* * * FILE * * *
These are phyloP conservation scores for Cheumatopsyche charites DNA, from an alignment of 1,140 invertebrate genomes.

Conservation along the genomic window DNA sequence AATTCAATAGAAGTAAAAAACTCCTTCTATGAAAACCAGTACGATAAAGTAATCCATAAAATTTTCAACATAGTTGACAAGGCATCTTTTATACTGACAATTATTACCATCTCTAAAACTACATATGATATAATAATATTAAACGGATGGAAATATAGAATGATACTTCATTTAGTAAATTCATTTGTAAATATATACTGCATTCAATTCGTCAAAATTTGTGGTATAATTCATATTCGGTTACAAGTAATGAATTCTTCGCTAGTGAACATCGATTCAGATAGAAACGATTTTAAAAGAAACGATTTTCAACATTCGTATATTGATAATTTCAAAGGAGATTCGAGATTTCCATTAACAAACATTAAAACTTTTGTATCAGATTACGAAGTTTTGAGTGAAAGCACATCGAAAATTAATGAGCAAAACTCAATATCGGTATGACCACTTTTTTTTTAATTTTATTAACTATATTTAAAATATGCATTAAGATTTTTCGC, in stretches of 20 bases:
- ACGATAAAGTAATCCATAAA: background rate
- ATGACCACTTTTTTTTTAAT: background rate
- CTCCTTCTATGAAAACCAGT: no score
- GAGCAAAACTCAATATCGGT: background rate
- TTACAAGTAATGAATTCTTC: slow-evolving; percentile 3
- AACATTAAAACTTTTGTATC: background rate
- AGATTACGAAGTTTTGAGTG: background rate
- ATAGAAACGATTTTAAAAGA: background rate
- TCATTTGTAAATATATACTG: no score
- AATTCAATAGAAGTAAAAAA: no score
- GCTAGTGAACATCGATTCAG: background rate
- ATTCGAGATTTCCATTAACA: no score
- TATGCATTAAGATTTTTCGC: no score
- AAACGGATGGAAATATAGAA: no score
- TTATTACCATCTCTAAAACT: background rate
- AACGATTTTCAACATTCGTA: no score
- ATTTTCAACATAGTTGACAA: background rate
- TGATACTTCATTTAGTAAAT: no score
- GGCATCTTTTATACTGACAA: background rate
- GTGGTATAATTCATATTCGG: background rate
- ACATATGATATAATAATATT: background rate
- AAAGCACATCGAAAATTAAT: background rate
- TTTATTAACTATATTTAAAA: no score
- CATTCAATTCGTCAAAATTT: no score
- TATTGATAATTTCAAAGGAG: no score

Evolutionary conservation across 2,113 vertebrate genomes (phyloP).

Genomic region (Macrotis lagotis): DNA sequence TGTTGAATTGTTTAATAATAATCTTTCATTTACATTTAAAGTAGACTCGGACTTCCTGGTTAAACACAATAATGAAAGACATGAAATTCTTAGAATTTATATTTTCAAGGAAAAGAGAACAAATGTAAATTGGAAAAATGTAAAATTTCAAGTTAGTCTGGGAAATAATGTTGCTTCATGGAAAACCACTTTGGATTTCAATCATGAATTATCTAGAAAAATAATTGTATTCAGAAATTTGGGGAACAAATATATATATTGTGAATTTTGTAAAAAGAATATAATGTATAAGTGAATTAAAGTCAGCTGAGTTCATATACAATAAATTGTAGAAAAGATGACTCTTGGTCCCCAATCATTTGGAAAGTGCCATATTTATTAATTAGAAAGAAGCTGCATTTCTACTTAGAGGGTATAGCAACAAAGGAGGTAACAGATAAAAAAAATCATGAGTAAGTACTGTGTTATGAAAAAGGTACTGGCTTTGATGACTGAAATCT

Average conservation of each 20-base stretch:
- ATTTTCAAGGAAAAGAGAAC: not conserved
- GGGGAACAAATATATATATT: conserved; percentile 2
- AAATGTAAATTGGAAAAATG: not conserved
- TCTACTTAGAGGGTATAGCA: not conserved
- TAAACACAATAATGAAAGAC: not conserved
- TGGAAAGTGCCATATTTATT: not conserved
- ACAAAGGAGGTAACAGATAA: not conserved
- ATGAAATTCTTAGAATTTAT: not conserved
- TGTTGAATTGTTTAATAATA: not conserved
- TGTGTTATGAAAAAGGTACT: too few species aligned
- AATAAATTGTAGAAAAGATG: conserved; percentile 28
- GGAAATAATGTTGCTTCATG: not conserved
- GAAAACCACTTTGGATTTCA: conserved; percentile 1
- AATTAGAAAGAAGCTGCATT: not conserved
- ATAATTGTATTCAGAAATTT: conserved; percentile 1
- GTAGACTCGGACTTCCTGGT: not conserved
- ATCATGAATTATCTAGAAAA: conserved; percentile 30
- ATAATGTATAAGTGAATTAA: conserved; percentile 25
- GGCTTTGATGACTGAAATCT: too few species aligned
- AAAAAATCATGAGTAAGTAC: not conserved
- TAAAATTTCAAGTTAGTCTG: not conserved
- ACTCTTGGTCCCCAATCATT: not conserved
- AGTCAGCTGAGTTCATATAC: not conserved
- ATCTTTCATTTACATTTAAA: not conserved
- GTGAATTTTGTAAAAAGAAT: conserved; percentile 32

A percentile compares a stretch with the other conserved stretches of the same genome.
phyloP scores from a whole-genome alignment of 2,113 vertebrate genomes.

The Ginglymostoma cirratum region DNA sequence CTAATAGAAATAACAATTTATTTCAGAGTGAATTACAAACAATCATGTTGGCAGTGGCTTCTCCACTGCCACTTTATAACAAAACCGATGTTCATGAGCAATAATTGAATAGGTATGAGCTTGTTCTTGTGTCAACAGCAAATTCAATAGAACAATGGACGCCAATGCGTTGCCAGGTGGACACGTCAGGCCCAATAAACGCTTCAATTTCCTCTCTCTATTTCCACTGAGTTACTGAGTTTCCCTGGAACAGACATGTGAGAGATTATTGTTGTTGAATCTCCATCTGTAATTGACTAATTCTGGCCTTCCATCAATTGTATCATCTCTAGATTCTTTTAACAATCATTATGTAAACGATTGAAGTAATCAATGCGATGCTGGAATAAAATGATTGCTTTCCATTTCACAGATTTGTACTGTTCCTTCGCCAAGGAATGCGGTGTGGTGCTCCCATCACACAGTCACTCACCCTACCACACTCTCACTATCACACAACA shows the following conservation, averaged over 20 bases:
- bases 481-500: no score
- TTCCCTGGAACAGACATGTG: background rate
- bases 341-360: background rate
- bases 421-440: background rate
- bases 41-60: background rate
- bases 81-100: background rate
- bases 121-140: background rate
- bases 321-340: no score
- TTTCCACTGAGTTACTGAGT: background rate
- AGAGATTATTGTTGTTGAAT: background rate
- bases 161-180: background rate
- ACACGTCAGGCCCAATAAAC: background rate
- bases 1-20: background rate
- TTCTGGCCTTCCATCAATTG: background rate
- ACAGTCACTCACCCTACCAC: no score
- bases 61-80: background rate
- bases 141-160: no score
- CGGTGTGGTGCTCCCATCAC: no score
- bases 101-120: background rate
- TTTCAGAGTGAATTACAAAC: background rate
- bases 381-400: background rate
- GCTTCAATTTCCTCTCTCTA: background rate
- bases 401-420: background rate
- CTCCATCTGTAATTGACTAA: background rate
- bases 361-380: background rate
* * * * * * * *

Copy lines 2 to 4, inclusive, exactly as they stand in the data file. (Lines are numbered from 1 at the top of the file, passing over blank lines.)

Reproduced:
Conservation along the genomic window DNA sequence AATTCAATAGAAGTAAAAAACTCCTTCTATGAAAACCAGTACGATAAAGTAATCCATAAAATTTTCAACATAGTTGACAAGGCATCTTTTATACTGACAATTATTACCATCTCTAAAACTACATATGATATAATAATATTAAACGGATGGAAATATAGAATGATACTTCATTTAGTAAATTCATTTGTAAATATATACTGCATTCAATTCGTCAAAATTTGTGGTATAATTCATATTCGGTTACAAGTAATGAATTCTTCGCTAGTGAACATCGATTCAGATAGAAACGATTTTAAAAGAAACGATTTTCAACATTCGTATATTGATAATTTCAAAGGAGATTCGAGATTTCCATTAACAAACATTAAAACTTTTGTATCAGATTACGAAGTTTTGAGTGAAAGCACATCGAAAATTAATGAGCAAAACTCAATATCGGTATGACCACTTTTTTTTTAATTTTATTAACTATATTTAAAATATGCATTAAGATTTTTCGC, in stretches of 20 bases:
- ACGATAAAGTAATCCATAAA: background rate
- ATGACCACTTTTTTTTTAAT: background rate